Several environmental groups yesterday blasted an Anne Arundel County proposal to limit development along its Chesapeake Bay shoreline, saying the restrictions are too lax and do not adhere to the state's critical areas regulations.

The groups, which included the Chesapeake Bay Foundation, the Clean Water Action Coalition and the Severn River Association, complained that the plan would allow 2,500 acres of land to be developed at much greater densities than state law requires.

"They are watering down and weakening the concept of the critical areas," said Charles Tucker of the Chesapeake Environmental Protection Association. "We are losing a lot of ground, and setting a dangerous precedent."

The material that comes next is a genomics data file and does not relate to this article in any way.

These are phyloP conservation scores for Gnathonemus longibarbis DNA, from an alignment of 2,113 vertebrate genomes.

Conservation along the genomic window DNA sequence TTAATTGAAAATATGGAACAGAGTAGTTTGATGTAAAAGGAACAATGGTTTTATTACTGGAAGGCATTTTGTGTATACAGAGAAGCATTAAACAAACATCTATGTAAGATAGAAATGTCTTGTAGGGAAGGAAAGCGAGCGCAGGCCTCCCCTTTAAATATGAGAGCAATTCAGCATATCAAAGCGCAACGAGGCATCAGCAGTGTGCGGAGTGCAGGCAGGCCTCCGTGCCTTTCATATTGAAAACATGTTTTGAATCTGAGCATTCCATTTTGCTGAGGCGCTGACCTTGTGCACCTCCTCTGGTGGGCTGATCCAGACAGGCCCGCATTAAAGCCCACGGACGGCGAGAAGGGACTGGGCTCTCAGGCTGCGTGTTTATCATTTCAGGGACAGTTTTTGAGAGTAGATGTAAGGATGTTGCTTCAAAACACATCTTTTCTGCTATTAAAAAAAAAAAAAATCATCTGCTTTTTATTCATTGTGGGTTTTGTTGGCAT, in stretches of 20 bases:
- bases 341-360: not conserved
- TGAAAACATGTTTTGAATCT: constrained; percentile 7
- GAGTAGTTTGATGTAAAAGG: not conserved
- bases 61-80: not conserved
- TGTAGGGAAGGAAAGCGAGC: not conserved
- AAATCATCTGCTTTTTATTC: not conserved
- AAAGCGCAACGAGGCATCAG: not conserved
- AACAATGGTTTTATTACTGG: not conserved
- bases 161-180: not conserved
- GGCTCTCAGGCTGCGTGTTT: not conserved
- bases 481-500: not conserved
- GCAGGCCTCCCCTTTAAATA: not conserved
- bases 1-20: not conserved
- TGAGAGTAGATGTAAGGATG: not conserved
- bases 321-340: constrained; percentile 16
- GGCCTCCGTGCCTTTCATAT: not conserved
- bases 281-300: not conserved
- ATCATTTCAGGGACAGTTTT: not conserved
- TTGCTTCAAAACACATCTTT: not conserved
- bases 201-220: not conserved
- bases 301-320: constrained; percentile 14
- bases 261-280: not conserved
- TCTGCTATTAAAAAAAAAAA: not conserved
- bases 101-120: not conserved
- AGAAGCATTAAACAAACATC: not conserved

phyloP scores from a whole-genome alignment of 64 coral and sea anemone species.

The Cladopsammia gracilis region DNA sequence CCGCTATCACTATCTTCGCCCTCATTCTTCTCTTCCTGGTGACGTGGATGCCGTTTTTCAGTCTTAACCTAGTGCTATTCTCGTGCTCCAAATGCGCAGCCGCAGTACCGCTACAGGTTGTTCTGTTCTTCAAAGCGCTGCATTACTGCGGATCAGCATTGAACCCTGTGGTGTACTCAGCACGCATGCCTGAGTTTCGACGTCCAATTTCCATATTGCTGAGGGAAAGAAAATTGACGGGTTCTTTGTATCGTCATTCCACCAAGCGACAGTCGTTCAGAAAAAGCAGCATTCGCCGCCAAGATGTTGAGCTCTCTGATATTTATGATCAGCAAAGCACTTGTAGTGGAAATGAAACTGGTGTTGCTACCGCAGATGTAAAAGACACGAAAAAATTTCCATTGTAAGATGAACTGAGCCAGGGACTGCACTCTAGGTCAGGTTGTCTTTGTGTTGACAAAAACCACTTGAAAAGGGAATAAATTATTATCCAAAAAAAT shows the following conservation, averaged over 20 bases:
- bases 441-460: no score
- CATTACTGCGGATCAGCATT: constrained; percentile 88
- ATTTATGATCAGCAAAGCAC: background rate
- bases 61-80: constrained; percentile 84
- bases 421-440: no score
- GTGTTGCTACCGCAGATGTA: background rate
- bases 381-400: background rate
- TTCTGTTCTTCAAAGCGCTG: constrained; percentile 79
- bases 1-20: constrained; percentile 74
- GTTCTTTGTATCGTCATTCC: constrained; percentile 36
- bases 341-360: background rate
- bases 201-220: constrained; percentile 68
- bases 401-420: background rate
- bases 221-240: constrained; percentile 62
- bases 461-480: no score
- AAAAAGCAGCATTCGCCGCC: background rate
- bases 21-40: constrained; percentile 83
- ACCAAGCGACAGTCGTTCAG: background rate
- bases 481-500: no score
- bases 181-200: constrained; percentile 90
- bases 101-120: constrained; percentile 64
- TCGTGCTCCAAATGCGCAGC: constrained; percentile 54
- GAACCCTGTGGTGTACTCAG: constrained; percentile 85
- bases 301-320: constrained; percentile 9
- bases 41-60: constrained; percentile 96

Under a state law designed to help clean up the Bay, waterfront counties must designate land within 1,000 feet of the bay and its tributaries as areas of intense development, limited development, or "resource conservation areas" where little development has taken place. The state law restricts development in resource conservation areas to densities less than one house on every 20 acres.

Under state law, land with no access to public water or sewer must be placed in resource conservation areas. However, county planners did not include 2,500 acres of land within 2,000 feet of public water and sewer connections.